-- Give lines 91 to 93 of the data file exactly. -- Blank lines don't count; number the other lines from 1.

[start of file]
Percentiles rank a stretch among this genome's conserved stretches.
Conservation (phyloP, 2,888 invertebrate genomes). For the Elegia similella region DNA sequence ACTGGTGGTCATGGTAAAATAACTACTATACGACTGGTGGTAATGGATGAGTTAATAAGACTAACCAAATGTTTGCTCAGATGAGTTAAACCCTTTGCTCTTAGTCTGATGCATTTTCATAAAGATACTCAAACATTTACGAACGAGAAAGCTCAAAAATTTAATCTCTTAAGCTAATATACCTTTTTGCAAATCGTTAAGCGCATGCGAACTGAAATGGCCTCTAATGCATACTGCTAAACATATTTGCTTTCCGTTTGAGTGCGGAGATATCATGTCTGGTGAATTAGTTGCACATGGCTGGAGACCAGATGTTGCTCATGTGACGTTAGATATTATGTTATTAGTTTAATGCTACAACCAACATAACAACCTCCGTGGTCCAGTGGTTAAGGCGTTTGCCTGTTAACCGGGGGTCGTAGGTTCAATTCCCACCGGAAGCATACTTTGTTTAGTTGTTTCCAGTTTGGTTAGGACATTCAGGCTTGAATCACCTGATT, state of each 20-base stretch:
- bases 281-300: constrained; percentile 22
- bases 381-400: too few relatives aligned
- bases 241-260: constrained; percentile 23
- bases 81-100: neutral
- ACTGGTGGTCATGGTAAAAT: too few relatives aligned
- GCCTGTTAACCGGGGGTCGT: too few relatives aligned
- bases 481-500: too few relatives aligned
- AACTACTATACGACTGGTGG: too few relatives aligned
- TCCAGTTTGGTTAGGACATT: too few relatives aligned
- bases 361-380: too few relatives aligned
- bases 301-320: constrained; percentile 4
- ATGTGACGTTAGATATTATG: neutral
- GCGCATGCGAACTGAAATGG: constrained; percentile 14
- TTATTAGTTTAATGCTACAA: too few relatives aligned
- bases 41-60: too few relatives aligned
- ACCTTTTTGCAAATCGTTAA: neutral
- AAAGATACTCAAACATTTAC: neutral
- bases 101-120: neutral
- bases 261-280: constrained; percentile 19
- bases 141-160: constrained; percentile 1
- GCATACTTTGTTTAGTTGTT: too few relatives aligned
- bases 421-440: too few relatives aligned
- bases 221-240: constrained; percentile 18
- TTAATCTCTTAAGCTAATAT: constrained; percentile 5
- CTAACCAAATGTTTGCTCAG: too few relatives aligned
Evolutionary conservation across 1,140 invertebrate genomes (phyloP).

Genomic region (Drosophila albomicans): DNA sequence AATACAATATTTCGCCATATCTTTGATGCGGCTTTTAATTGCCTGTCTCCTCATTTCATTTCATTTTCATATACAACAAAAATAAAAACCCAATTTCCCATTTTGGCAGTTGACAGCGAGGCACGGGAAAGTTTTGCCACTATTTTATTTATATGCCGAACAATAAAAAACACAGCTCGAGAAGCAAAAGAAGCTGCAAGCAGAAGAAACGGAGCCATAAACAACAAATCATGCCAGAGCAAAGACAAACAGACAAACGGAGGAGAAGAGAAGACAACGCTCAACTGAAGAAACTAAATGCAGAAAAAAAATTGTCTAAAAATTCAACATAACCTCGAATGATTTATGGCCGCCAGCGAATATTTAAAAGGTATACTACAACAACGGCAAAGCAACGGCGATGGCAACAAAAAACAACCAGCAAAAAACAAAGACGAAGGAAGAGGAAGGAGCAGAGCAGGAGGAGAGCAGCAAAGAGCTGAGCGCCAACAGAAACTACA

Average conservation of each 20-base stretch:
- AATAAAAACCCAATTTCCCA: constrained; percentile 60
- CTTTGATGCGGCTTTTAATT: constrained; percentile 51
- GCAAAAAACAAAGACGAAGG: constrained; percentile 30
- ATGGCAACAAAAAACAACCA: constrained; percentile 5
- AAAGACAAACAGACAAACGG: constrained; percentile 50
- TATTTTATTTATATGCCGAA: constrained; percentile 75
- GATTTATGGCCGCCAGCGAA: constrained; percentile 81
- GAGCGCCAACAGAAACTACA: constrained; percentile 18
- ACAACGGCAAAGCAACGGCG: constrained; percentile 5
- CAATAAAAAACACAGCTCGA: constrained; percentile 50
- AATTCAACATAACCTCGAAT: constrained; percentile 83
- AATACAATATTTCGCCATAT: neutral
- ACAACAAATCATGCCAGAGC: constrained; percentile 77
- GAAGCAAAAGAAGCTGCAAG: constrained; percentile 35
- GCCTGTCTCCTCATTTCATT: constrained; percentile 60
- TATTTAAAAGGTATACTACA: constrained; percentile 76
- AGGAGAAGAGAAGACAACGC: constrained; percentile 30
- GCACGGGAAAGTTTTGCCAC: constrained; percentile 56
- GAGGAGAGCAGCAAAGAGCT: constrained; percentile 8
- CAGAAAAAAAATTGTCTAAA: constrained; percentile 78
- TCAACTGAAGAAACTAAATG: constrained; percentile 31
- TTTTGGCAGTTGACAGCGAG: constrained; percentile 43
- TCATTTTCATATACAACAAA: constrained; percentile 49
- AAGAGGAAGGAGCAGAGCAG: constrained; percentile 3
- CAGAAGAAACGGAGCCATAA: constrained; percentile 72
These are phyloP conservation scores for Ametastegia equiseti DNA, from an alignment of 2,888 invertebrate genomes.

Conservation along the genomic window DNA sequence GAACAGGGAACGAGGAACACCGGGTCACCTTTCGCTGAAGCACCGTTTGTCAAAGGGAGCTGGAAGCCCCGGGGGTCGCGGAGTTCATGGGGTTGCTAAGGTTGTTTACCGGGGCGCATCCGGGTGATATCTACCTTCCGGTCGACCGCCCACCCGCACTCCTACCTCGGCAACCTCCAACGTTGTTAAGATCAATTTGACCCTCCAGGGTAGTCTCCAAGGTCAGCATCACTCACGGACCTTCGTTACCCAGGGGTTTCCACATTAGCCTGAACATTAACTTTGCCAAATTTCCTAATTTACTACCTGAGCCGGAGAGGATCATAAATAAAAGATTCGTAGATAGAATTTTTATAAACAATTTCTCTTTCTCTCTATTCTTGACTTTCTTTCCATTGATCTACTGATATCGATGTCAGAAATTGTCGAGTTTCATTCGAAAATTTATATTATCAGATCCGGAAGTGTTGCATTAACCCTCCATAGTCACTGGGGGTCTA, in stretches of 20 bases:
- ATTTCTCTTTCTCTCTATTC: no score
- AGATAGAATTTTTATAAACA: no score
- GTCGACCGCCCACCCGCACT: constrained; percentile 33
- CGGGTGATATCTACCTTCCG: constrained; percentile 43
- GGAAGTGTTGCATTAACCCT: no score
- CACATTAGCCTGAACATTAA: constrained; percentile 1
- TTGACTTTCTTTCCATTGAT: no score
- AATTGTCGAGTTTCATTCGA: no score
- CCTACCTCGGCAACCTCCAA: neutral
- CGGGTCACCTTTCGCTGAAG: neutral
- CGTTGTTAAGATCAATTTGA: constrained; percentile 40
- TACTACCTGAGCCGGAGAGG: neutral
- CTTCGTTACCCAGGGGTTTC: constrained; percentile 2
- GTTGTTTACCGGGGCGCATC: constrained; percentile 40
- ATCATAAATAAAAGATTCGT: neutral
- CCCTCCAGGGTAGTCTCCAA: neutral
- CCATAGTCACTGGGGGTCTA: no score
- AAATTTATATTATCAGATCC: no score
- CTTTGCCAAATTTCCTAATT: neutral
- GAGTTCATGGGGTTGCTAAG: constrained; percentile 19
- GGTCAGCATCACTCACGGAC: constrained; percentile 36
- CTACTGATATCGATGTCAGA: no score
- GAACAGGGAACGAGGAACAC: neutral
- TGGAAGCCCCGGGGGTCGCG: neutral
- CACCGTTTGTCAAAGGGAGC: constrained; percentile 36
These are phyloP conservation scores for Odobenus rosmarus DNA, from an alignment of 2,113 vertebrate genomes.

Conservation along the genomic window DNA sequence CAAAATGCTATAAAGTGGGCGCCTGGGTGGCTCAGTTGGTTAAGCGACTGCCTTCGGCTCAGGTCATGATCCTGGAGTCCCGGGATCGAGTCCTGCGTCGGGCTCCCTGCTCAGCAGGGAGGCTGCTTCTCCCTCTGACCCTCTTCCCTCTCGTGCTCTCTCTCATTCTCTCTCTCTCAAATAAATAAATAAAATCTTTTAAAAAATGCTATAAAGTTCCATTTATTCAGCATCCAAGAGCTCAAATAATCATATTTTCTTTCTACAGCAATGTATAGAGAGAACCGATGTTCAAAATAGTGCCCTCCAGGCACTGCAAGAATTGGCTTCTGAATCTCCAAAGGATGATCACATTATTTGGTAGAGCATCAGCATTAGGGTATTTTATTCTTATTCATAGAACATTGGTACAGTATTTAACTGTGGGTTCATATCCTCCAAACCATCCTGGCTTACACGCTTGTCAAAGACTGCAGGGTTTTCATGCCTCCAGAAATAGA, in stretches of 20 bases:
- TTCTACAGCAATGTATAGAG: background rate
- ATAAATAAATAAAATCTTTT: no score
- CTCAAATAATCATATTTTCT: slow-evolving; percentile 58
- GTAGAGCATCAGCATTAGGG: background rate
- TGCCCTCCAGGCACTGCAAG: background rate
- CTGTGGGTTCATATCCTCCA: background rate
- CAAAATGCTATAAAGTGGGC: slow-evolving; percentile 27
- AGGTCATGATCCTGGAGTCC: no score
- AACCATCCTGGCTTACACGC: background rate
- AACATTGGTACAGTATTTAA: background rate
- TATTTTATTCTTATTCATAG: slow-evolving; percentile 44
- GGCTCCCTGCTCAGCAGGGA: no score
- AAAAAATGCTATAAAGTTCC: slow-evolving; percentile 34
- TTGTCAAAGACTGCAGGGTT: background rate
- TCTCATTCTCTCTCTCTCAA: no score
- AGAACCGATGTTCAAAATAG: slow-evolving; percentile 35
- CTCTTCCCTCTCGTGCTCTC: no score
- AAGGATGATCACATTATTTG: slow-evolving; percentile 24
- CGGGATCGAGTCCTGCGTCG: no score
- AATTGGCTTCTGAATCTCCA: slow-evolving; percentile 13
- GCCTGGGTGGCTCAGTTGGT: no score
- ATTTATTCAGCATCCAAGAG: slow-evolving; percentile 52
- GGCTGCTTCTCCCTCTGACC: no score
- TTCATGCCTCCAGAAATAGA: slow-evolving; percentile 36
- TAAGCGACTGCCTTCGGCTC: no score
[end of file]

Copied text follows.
- CAAAATGCTATAAAGTGGGC: slow-evolving; percentile 27
- AGGTCATGATCCTGGAGTCC: no score
- AACCATCCTGGCTTACACGC: background rate